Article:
- #1

Jhansi1990@gma

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1)a square sheet moving in XY plane

2)a triangular lamina moving freely in XY plane

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- Thread starter Jhansi1990@gma
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In summary, a square sheet and a triangular lamina both have three degrees of freedom when moving freely in the XY plane. This is due to the constraint that the distance between particles is fixed, which allows for the calculation of generalized coordinates and velocities. However, this does not take into account the question of movement, which may require additional information.

- #1

Jhansi1990@gma

- 4

- 0

1)a square sheet moving in XY plane

2)a triangular lamina moving freely in XY plane

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- #2

mfb

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This looks like homework: What did you find out so far?

- #3

Jhansi1990@gma

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if i consider two particles they have 4-1 =3degree of freedom(one is subtracted due to constraint that distance between particles are fixed).if i consider third particle it is defined by two co-ordinates and two constraints and therefore no degree of freedom...the same for fourth fifth and so on...

so my answer is three

and i don't find any difference in this respect with a triangular lamina...

I do not know the answer to the question...please comment on this and say if you have any other opinion.

- #4

mfb

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Those 3 degrees of freedom just fix the current position of the square. What about its movement?

- #5

Jhansi1990@gma

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if i get generalized co-ordinates i can calculate co-ordinate velocities from it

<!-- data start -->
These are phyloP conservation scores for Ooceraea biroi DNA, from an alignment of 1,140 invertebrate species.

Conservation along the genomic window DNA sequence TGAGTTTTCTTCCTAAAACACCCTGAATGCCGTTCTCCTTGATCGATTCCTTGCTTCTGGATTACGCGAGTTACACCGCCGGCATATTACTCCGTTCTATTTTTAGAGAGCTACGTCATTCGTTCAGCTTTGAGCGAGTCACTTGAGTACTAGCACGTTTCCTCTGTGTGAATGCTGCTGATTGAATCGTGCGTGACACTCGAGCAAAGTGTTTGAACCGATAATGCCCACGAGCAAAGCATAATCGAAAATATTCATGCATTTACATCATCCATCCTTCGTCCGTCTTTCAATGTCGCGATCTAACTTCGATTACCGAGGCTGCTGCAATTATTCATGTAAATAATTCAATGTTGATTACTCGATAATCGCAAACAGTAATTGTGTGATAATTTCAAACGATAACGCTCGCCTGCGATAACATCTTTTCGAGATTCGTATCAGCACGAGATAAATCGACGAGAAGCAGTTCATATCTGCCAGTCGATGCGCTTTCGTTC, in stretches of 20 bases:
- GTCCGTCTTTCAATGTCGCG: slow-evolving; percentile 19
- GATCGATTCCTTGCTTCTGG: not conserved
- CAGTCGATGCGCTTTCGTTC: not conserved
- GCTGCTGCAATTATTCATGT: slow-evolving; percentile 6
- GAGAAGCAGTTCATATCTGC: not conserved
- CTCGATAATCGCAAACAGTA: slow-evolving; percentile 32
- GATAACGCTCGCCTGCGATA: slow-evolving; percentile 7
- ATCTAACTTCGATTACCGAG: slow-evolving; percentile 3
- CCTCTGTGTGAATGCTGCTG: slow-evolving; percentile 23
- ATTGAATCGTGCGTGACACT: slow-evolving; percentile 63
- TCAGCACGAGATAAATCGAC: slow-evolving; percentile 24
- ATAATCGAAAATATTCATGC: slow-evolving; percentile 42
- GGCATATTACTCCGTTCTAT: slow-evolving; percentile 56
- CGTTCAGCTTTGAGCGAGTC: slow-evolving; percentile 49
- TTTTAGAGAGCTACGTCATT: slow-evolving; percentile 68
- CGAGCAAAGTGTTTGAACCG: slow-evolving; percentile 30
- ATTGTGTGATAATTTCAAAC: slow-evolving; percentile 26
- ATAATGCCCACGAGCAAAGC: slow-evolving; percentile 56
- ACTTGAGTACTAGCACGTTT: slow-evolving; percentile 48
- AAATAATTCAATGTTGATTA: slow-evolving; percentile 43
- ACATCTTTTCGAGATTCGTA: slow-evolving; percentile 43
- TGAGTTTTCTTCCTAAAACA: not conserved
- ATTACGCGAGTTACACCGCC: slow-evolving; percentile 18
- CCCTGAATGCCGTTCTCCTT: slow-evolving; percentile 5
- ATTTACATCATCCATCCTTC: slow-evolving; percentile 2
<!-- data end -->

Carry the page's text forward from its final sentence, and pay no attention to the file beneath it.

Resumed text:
- #6

mfb

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Is that related to the original question?

What do you mean with "get"?

What do you mean with "get"?

- #7

Jhansi1990@gma

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Degrees of freedom refer to the number of independent variables or coordinates that are required to fully define the position and orientation of a rigid body. In the case of square and triangular lamina, there are three degrees of freedom as there are three independent coordinates needed to determine the position and orientation of these shapes.

The number of degrees of freedom can impact the stability of a square or triangular lamina. Generally, the higher the number of degrees of freedom, the lower the stability of the shape. This is because more degrees of freedom allow for more possible movements or rotations, making it more prone to instability.

Yes, degrees of freedom can be altered or manipulated in square and triangular lamina. This can be achieved through changes in the shape, size, or constraints placed on the lamina. For example, adding a fixed support or restricting certain movements can reduce the degrees of freedom and increase stability.

The calculation of degrees of freedom for square and triangular lamina involves determining the number of independent coordinates needed to define the position and orientation of the shape. For a square lamina, there are three degrees of freedom (two for position and one for orientation), while for a triangular lamina, there are also three degrees of freedom (two for position and one for orientation).

Degrees of freedom are essential in the study of mechanics as they help determine the number of unknown variables in a system. This allows for the analysis and prediction of the behavior and stability of a system. In the case of square and triangular lamina, understanding the degrees of freedom is crucial in designing and analyzing structures and machines that incorporate these shapes.

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